Live Long And Render (IV)

Hello 2020!

As I mentioned before, development for Vulkan support is still happening and in this post I’m going to talk about the biggest milestones that I achieved in very first month of this new year.

Triangles

This is the classical spinning triangle example that has been part of Crimild for a very long time. Only this time it’s a bit more interesting:

While not visually impressive, this is the first big milestone for every graphics programming, specially those working with Vulkan.

One of the biggest changes I made while working on this demo is a new way to work with vertex and index buffers. Why? The decision may not have much to do Vulkan, to be honest, but the current way of specifying this type of data (basically, as an array of floats or ints) has several limitations, particularly when dealing with multiple vertex attributes (positions, colors, etc.) in the same buffer of data. I’m going to write a different post just to explain this better. But for now, just take a look at how vertices and indices are specified in the new approach:

// The layout of a single vertex
struct VertexP2C3 {
    Vector2f position;
    RGBAColorf color;
};

// Create vertex buffer
auto vbo = crimild::alloc< VertexP2C3Buffer >(
    containers::Array< VertexP2C3 > {
        {
            .position = Vector2f( -0.5f, 0.5f ),
            .color = RGBColorf( 1.0f, 0.0f, 0.0f ),
        },
        {
            .position = Vector2f( -0.5f, -0.5f ),
            .color = RGBColorf( 0.0f, 1.0f, 0.0f ),
        },
        {
            .position = Vector2f( 0.5f, -0.5f ),
            .color = RGBColorf( 0.0f, 0.0f, 1.0f ),
        },
        {
            .position = Vector2f( 0.5f, 0.5f ),
            .color = RGBColorf( 1.0f, 1.0f, 1.0f ),
        },
    }
);

// Create index buffer
auto ibo = crimild::alloc< IndexUInt32Buffer >(
    containers::Array< crimild::UInt32 > {
        0, 1, 2,
    }
);

Even without knowing how it was done before, it cannot be denied that the newer approach is pretty clear and straightforward. Again, I’ll write about it later.

Textures

Similar to the previous example, this demo seems to be quite simple, yet it’s another great milestone.

Each quad is rendered with a checkerboard texture and colored vertices.

Working with textures requires us to handle multiple descriptor sets and layouts, since each object has its own set of transformations and textures. I think I came up with a nice approach that may allow us create a shader library in the future (and also stream then directly from disk if needed).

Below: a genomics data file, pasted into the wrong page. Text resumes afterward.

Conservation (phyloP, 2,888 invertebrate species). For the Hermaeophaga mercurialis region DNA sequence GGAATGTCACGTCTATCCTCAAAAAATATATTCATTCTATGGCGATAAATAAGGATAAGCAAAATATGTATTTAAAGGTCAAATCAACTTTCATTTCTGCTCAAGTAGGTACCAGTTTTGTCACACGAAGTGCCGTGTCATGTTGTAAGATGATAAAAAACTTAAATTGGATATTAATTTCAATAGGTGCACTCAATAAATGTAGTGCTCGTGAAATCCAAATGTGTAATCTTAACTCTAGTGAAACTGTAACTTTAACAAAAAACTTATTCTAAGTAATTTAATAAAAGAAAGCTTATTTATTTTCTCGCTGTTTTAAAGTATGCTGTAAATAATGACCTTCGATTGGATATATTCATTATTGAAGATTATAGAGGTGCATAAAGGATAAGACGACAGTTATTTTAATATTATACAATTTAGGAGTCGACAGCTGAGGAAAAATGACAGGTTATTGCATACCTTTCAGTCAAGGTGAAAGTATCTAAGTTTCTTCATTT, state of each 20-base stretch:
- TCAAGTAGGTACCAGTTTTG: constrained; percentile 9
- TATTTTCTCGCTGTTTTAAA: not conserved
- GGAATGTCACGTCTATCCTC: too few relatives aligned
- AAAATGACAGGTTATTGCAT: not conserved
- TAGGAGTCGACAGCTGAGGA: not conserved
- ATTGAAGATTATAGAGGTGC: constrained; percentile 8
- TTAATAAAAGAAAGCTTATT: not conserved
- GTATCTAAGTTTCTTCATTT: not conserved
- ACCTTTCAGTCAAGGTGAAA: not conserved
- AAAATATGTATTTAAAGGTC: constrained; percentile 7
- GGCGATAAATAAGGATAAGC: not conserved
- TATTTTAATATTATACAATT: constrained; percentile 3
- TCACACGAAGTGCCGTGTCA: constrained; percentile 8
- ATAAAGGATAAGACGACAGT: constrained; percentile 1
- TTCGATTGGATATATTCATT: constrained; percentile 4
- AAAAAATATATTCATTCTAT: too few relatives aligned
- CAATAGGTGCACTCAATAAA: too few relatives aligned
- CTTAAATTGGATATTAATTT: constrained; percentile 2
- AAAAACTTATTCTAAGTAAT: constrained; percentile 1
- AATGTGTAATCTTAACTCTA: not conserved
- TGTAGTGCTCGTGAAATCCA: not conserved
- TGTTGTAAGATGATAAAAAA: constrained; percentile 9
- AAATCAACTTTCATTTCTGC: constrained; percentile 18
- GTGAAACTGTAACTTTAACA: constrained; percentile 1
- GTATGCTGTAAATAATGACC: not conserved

OBJ Loader

Once vertex data and textures were working correctly, the next obvious step was to show something more interesting on screen:

The famous Stanford Bunny is loaded from an OBJ file. Please note that there’s no dynamic lighting in the scene. Instead, the texture file already has ambient occlusion baked on it.

The most difficult part of this example is actually hidden inside the engine. The OBJ loader needs to create a new pipeline based on what data is available (are there any textures? what about normals?). There’s also the option to specify a pipeline to the loader, so every object will use it instead of default one.

Also, OBJ loader is making use of the new vertex/index buffer objects.

Pipelines

The final example I’m showing today is the most complex one so far:

The demo sets up multiple pipelines to render the same scene (the bunny) using different settings: textured, lines, dots and normals.

The challenge for this demo was to being able to override some or all of the settings for whatever pipeline configuration the scene (or in this case, the model) has with new values, like overriding their viewport size.

Up next…

As you can see, I’ve been busy. Being able to load models with textures and setup different pipelines is the very basis for all the the rest of the features.

There are still some unresolved design challenges that I need to tackle, like how to handle render targets and offscreen rendering, but I’m hoping the solution will come up as I move forward with simpler demos.

Stay awhile and listen

A couple of days ago, I pushed to Github the first implementation for a new audio subsystem with the intention of providing a set of tools for audio playback, both in 2D and 3D.

Although Crimild does currently provide a simple 3D audio tool, it is far from useful in productive environments, specially because it lacks of any means to play audio streams, as in music.

Decided to work from scratch in the new system, I managed to complete a working version in just a couple of days and it has already proven to be much more useful than the previous one.

Here’s a brief introduction of what I’ve accomplished so far.

Core abstraction

As with many other systems in Crimild, the new new audio subsystem is split into two parts: the core abstraction and a platform dependent implementation.